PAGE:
I emphatically support the NFPA allowing this discussion to go forward. To stop the discussion at this point would be to say that there is no legitimate issue. That is simply not true, otherwise we would not have the firefighters who are ready and willing to use the system as it currently stands, concerned that they either cannot or do not understand how to do that correctly at the local level.

This does not mean that these individuals do not want to use the NIMS system, what it means is that as it's currently presented it is not clear how this compliance is to be accomplished at routine local emergencies. Simply stating that NIMS is a toolbox, and one can select components one chooses is a gross oversimplification of the issue. And certainly not an answer to the dedicated and concerned firefighters who want to be compliant, effective and part of the solution in complex incident management. Let's develop “NIMS Essentials” like the smart folks at Photoshop did, for 95% of what we do and lets assure that we all are well-educated in NIMS the full package for major events which require using the full program.

To have you voice heard on this matter you need to send your opinion favorably or un-favorably to Codes and Standards Administration, NFPA, 1 Batterymarch Park, Quincy,

MA 02169-7471, by October 15, 2008.

In the intrest of fairness I have attached the Cal. Chiefs opposition letter which represents the opinions of many of my closest friends so please read it as well before you make up your mind. There are always many different sides to any fire service issue and they all are to be respected and honored. We should always remeber to apply dignity as the minimum standard in our discussions. If you are concerned take five minutes and simply respond in our own words. Attached are links to theNFPA site and the pdf’s of the proposal and the call for comments.

Thanks for taking the time to read this, God bless America and please be careful out there, Bobby

Download Local Incident Management New Project.pdf

Download AVB LIMS Proposal.pdf

Download CalOpsLetter_10-01-08.pdf

Views: 471


You need to be a member of Fire Engineering Training Community to add comments!

Join Fire Engineering Training Community

Comment by Patrick Harper on October 14, 2008 at 12:51pm
I have to agree with Ed and Brandon on this.

There is a learning curve to NIMS, and the implementation as we are currently seeing it has major flaws, but I also believe that it is too early to declare the system broke. As Ed stated, the west coast has been working at this for 35 YEARS, while my department has been working at it [NIMS] for less than a decade.

One of the major problems with "buy in" on NIMS that I have found has been the presentation of the NIMS program to the firefighters. As Brandon stated, one of the issues is the habit of "one guy to take and pass the test, all the while printing off each page, and then having that test (with answers) circulate the department." I would also add the lack of a qualified instructor cadre that has experience in NIMS. In my 300-400 instructor course I was the only student who had any experience working within NIMS. How were these people going to effectively teach a subject they had little hands on knowledge in NIMS.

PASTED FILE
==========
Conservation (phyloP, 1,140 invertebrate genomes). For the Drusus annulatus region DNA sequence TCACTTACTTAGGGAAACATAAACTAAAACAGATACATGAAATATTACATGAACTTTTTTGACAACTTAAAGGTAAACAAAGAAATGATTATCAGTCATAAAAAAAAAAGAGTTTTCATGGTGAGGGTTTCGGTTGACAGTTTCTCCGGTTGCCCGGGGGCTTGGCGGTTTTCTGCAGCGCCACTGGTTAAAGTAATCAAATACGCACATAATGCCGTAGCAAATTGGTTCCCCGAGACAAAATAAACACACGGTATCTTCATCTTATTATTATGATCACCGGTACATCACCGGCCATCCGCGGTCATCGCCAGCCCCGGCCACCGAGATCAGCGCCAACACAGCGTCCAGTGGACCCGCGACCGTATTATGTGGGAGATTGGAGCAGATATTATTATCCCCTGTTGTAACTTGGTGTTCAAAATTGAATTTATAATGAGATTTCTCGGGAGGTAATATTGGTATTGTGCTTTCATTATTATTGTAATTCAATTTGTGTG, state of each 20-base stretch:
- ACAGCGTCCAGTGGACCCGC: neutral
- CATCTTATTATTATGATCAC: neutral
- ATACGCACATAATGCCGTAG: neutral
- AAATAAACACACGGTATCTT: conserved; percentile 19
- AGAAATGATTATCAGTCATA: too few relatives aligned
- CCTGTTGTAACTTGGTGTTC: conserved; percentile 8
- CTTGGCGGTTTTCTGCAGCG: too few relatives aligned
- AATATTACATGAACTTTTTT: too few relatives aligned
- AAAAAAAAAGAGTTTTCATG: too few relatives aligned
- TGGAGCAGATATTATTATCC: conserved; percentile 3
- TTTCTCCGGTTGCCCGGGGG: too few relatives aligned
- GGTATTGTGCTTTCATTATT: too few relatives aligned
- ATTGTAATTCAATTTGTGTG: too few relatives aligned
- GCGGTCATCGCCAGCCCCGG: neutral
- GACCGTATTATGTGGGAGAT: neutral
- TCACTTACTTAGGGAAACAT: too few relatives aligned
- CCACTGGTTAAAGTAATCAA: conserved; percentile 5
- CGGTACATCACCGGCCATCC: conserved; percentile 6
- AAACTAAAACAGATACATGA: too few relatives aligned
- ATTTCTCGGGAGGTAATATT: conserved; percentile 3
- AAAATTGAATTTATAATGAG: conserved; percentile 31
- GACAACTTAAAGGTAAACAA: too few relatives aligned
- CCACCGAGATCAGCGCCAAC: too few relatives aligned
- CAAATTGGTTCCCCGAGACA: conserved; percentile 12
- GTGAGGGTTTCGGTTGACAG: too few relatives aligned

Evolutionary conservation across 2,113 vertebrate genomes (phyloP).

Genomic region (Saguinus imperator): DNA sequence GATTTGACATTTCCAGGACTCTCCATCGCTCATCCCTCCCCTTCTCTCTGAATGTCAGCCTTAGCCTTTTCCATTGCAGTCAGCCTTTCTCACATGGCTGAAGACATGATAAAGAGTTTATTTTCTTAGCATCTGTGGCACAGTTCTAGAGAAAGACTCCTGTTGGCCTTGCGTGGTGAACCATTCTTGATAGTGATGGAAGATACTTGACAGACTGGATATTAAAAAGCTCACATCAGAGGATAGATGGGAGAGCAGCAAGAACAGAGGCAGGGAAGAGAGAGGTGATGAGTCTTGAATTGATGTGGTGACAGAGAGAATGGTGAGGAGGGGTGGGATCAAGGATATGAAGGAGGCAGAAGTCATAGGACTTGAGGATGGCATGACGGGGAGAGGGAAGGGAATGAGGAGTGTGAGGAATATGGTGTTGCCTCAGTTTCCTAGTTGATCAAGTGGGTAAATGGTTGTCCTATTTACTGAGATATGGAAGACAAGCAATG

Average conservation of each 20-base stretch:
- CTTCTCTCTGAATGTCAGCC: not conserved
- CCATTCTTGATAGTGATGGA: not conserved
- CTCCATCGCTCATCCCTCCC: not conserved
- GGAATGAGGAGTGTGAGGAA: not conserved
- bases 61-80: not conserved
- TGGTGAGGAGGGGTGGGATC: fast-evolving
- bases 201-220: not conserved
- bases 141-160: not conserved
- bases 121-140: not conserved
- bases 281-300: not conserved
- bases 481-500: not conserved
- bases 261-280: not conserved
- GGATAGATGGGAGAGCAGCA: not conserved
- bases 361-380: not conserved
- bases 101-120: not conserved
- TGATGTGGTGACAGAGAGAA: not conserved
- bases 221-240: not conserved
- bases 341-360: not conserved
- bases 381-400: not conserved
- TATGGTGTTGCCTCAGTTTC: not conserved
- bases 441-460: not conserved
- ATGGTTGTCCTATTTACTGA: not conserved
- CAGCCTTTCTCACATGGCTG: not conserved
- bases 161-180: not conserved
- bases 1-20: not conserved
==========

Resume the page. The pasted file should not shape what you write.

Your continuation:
Let's fix the system before we make drastic changes.
Comment by Alex Simon on October 14, 2008 at 11:00am
Hi, I am just a fire academy student, I am in fire-1 right now and we just finished learning about NIMS and ICS, we took I-100, I-200, I-700, I-800 it was horribly boring, lol, and we were glad when it was over but, honestly I can't see how the FD could live without it, I think it is a wonderful system, and I think that the more you use it, the more it begins to make sense to you, It was one thing to learn it in the book and the 8 hour lectures, but when we role played in class and actually used it it was cool how everything came together. maybe if there is someone who doesn't understand it, they could role play with some of the members of their dept. like a training exercise, to get used to how things work and why.
Comment by Bill "Grits" MacGregor on October 13, 2008 at 8:04pm
NIMS essentials is essential. I agree that the current system is flawed by way of testing security. No one person can learn effectively if they are allowed to take only the test with answers in hand. My question to you is "What can I do to help?" I have friends that are program developers that would be glad to take on a task such as this. However, I don't beleive that the NFPA needs to write a standard for Nims. The USFA just needs to have better intergity with their trainng system.
Comment by Steve Kreis on October 13, 2008 at 7:39pm
Bobby, great editorial. Good analogy using the software example. Let me provide a couple more thoughts that you may want to incorporate into the document.